For Schlesinger, who would go on to work as an adviser to President John F. Kennedy, the answer was not to affirm some John Wayne macho attitude to counter the growing empowerment of women, but to create a sense of individual identity to fight back against the suffocating bureaucracy. and economic centralization of postwar America. In other words, lose the gray flannel suit and ethos of the “organization man” and develop instead a sense of the irreverent, the artistic, the moral, the political—this, according to Schlesinger, was the way for men, for people, to against uniformity. Part of the answer, according to Bly, was to recreate ancient rituals of male initiation and restore mentoring between young men and their elders, a relationship that instructs boys to channel, but not suppress, their instincts.
It’s easy to raise an eyebrow at Hawley’s book — a lengthy lecture on masculinity feels a bit like overcompensation when it comes from the man whose raised fist salute to pro-Trump protesters on Jan. 6 was followed by a senatorial sprint through the Capitol corridors to evade the rioters – but there’s a lot to take seriously in the pages. He calls for the subordination of the self to the needs of those we love. He advocates the dignity of all work, regardless of whether it is denigrated as a “dead end” job. He recognizes fatherhood as a daily reminder of the ways we are flawed. And he urges young men to take more responsibility for their own lives (“Dumping porn is a good place to start,” Hawley writes) as a step toward a glimpse of that missing vision of masculinity. To dismiss or mock such views simply because they come from Josh Hawley is to let partisan commitments override intellectual commitments.
Now, if Hawley had simply written a book about the very real struggles young men in America face, and added his favorite recommendations for how to live a more fulfilling life, “Manhood” could have been a worthy effort. Even more so, Hawley had gone on to explain why “no threat to this nation is greater than the collapse of American manhood” and how, without the restoration of manhood, “we will no longer be a self-governing nation because we will not have the character for it. ” For these warnings to be more than rhetorical feats, they deserve more scrutiny.
But Hawley does neither. Instead, he turns “masculinity” into a familiar attack on a godless, judgmental, pleasure-seeking left, which, he claims, seeks to subdue men and turn them into complacent, androgynous, dependent consumers. “Much of today’s left seems to welcome men who are passive and tame, who do as they are told and sit in their cubicles, eyes on their screens,” Hawley writes. The “woke religion” of the left claims to supplant the God of the Bible and demands that we “renounce masculinity, femininity, Christianity and other perceived markers of ‘social power’ and submit to the corrective tutelage of the liberal elite. “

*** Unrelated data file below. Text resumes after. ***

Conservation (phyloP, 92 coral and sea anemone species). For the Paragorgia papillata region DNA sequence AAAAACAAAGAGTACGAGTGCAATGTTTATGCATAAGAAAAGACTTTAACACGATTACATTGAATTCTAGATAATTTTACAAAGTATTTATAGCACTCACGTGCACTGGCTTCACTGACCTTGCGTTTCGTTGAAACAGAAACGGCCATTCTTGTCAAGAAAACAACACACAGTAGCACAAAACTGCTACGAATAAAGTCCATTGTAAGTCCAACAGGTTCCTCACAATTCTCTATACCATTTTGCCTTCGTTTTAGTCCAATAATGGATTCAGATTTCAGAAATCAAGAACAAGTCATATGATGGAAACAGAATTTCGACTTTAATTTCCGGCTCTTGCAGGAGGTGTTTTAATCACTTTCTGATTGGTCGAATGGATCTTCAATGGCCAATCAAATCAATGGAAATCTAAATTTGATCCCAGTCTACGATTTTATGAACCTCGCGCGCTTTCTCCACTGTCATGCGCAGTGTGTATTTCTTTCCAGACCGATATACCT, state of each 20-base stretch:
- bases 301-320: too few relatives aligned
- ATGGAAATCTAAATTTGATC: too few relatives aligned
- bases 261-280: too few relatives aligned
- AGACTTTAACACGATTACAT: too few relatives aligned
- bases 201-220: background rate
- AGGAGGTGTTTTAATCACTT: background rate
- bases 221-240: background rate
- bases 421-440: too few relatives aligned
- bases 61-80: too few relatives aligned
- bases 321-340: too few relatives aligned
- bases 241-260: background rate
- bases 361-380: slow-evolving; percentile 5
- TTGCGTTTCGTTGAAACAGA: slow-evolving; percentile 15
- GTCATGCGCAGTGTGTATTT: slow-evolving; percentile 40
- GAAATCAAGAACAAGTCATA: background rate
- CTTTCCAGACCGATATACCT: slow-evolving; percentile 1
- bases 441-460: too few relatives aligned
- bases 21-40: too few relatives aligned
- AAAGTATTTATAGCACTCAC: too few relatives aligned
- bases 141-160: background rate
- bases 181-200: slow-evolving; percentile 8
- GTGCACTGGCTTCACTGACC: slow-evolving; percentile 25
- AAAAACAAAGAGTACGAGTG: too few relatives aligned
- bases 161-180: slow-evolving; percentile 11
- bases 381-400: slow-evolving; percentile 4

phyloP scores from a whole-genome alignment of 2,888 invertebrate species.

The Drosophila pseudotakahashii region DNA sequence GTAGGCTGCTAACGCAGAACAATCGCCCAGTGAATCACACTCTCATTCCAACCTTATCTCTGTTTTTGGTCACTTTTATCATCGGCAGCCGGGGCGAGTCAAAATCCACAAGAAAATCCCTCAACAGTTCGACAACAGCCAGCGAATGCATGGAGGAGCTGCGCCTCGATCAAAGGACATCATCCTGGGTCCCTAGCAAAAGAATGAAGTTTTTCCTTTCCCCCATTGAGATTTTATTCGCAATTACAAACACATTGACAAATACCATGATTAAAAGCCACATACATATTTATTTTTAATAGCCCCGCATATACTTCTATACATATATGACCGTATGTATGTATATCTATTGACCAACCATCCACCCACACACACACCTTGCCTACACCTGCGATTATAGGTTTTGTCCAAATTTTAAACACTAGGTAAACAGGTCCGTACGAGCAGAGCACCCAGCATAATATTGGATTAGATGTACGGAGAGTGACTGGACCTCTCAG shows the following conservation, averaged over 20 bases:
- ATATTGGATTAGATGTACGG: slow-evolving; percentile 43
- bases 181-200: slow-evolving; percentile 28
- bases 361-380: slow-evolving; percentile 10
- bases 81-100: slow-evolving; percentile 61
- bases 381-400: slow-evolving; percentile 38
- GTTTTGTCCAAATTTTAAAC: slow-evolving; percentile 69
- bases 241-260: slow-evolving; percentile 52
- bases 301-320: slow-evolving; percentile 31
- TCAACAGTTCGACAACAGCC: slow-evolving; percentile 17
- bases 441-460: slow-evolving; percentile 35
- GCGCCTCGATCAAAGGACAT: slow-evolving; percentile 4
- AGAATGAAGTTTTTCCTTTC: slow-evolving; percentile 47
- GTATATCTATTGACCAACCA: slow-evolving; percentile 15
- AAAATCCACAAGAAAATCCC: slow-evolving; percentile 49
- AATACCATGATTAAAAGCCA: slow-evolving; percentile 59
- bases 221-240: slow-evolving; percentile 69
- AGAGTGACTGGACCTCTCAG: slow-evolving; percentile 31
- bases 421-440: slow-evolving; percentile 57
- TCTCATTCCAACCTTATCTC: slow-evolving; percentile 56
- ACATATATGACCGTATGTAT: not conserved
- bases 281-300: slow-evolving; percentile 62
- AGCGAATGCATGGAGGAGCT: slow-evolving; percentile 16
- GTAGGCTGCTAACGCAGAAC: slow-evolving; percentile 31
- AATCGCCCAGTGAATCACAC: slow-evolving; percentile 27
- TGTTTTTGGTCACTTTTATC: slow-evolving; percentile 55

According to Hawley, the left sees men as the source of its own problems. “In the centers of power they control, places like the press, academia and politics, they debt manhood for America’s misery,” the senator wrote. Hawley isn’t necessarily wrong when he complains about the mixed messages aimed at young men today – Your identity is yours to shape and claim, but why are you so toxic and oppressive? — but he doesn’t seem to notice the contradiction at the core of his book: Hawley spends chapter after chapter telling young men to stop blaming others for their problems, urging them to take personal responsibility. taking for their lives and failures… and then he goes on to give those same young men who blame someone for their fate.
What is it, Senator? Should American men pull together like their forefathers or hide in ideological silos like their political leaders? If you promote masculinity, why wallow in victimhood? This is a book that raises its fist and then takes cover.
While he doesn’t mention Reeves by name (except in his endnotes), Hawley addresses “experts safely ensconced in their think tanks” advocating for more men to enter professions such as teaching and social work. “There’s nothing wrong with those careers, of course,” Hawley assures us — after all, home care workers vote too — but he seems concerned that such jobs just aren’t manly enough. “Men have historically been less interested in these fields and less educationally prepared to take them on,” writes Hawley. And besides, “is it really too much to ask for our economy to work for men as they are, rather than as the left wants them to be?”